Assignee(s): Cipla Limited
    A pharmaceutical product or formulation, which comprises azelastine or a pharmaceutically acceptable salt, solvate or physiologically functional derivative thereof, and a steroid, or a pharmaceutical acceptable salt, solvate or physiologically functional derivative thereof, preferably the product or formulation being in a form suitable for nasal or ocular administration.
    Patent expiration dates:
    • June 13, 2023
      ✓ 
      Patent use: TREATMENT OF SEASONAL ALLERGIC RHINITIS
    • December 13, 2023
      ✓ 
      Pediatric exclusivity

Related Exclusivities

Exclusivity is exclusive marketing rights granted by the FDA upon approval of a drug and can run concurrently with a patent or not. Exclusivity is a statutory provision and is granted to an NDA applicant if statutory requirements are met.

  • Exclusivity expiration dates:
    • February 20, 2018 - NEW PATIENT POPULATION
    • August 20, 2018 - PEDIATRIC EXCLUSIVITY

Glossary

TermDefinition
Drug PatentA drug patent is assigned by the U.S. Patent and Trademark Office and assigns exclusive legal right to the patent holder to protect the proprietary chemical formulation. The patent assigns exclusive legal right to the inventor or patent holder, and may include entities such as the drug brand name, trademark, product dosage form, ingredient formulation, or manufacturing process A patent usually expires 20 years from the date of filing, but can be variable based on many factors, including development of new formulations of the original chemical, and patent infringement litigation.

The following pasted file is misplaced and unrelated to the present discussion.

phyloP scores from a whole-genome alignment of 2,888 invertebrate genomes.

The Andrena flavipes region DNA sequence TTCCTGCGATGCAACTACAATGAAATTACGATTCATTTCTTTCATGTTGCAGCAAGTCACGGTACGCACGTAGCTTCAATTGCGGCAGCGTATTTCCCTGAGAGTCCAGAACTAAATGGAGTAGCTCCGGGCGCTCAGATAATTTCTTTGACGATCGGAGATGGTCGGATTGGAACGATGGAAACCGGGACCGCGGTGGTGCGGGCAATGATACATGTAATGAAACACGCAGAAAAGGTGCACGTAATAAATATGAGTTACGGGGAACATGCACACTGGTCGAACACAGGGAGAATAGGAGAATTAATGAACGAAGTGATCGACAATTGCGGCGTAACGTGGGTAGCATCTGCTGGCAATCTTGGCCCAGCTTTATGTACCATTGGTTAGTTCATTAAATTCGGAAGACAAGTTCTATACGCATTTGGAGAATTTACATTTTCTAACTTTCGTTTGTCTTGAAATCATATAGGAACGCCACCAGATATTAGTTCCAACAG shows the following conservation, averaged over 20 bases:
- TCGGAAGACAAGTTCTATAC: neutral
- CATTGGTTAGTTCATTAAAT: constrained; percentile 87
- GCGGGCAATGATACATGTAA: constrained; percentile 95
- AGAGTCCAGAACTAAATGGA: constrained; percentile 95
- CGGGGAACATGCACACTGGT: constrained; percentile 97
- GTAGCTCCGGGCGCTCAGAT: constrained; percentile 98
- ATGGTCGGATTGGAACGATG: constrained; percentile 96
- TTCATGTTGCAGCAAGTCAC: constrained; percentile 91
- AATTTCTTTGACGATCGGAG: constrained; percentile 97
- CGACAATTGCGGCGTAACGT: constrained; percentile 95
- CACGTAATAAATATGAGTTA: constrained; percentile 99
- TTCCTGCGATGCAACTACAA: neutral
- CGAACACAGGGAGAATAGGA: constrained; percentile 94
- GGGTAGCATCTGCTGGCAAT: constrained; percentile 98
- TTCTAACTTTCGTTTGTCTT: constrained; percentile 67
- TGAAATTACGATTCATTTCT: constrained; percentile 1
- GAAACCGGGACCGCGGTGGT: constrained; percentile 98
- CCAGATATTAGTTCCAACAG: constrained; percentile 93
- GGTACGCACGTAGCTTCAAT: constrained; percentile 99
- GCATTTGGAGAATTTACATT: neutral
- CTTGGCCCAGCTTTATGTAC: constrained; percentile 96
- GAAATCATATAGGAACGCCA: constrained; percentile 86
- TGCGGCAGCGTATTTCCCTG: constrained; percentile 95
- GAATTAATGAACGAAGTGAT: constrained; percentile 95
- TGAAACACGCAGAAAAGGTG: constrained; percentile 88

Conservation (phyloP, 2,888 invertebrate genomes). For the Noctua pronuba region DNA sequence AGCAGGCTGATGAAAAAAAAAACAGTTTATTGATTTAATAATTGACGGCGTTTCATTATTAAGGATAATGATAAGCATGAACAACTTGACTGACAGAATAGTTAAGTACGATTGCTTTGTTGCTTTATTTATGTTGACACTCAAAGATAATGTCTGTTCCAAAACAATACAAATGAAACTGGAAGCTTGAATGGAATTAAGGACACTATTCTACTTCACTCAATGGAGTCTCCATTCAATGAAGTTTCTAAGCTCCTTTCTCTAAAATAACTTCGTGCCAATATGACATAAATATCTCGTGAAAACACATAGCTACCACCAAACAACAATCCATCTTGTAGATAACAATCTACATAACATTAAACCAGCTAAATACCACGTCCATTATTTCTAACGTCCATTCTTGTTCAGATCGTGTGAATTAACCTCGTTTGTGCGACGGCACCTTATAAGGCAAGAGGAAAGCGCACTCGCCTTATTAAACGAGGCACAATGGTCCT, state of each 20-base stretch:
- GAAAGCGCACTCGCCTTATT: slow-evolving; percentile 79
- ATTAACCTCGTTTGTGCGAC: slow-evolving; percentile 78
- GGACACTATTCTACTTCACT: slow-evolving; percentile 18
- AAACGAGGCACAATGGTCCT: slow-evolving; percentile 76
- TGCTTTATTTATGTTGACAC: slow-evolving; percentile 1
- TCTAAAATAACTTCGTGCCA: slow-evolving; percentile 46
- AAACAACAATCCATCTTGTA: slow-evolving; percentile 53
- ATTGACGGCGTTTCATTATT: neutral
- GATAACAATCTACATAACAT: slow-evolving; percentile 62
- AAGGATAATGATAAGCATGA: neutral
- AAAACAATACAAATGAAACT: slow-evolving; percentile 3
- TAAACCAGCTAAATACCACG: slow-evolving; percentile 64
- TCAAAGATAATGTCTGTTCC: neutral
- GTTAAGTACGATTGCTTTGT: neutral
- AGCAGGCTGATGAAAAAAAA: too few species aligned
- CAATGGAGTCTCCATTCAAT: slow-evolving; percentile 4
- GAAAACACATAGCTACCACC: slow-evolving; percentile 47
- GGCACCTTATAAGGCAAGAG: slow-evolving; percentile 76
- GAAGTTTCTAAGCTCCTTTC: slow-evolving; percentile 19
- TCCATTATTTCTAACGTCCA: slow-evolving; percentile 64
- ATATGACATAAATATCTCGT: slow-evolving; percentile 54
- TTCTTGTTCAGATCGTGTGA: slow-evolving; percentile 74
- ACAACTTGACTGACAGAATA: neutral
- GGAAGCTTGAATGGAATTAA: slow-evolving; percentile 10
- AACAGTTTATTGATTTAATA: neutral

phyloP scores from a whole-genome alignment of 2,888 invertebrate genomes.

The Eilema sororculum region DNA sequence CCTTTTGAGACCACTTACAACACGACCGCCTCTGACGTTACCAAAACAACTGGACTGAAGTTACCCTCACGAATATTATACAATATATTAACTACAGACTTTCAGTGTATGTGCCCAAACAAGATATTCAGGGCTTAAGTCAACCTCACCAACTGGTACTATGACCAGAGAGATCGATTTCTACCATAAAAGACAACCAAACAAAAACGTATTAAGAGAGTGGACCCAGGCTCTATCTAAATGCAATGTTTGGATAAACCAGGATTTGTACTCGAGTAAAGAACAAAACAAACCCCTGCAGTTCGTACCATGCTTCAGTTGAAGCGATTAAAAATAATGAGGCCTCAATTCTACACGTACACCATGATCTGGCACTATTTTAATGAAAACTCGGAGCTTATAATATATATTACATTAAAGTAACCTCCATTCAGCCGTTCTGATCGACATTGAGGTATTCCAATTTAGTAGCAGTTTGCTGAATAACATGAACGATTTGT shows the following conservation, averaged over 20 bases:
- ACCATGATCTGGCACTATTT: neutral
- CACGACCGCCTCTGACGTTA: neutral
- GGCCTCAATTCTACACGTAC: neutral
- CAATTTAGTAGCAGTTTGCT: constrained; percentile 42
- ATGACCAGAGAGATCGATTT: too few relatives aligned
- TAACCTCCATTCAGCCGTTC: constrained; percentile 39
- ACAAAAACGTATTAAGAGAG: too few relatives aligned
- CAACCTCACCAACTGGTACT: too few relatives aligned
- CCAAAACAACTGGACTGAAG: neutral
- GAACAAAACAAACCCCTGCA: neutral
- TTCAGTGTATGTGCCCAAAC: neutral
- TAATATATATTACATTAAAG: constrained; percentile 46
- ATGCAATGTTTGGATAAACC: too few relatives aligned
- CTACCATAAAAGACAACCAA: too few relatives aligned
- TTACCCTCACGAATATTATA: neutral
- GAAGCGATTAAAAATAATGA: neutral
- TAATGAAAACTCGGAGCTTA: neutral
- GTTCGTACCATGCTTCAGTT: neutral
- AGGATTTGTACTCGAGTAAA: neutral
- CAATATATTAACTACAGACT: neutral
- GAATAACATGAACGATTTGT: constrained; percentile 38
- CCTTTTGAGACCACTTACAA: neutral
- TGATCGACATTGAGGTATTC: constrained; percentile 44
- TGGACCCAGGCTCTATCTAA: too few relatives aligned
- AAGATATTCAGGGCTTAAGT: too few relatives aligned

Drug ExclusivityExclusivity is the sole marketing rights granted by the FDA to a manufacturer upon the approval of a drug and may run simultaneously with a patent. Exclusivity periods can run from 180 days to seven years depending upon the circumstance of the exclusivity grant.
RLDA Reference Listed Drug (RLD) is an approved drug product to which new generic versions are compared to show that they are bioequivalent. A drug company seeking approval to market a generic equivalent must refer to the Reference Listed Drug in its Abbreviated New Drug Application (ANDA). By designating a single reference listed drug as the standard to which all generic versions must be shown to be bioequivalent, FDA hopes to avoid possible significant variations among generic drugs and their brand name counterpart.
ABProducts meeting necessary bioequivalence requirements. Multisource drug products listed under the same heading (i.e., identical active ingredients(s), dosage form, and route(s) of administration) and having the same strength (see Therapeutic Equivalence-Related Terms, Pharmaceutical Equivalents) generally will be coded AB if a study is submitted demonstrating bioequivalence. In certain instances, a number is added to the end of the AB code to make a three character code (i.e., AB1, AB2, AB3, etc.). Three-character codes are assigned only in situations when more than one reference listed drug of the same strength has been designated under the same heading. Two or more reference listed drugs are generally selected only when there are at least two potential reference drug products which are not bioequivalent to each other. If a study is submitted that demonstrates bioequivalence to a specific listed drug product, the generic product will be given the same three-character code as the reference listed drug it was compared against.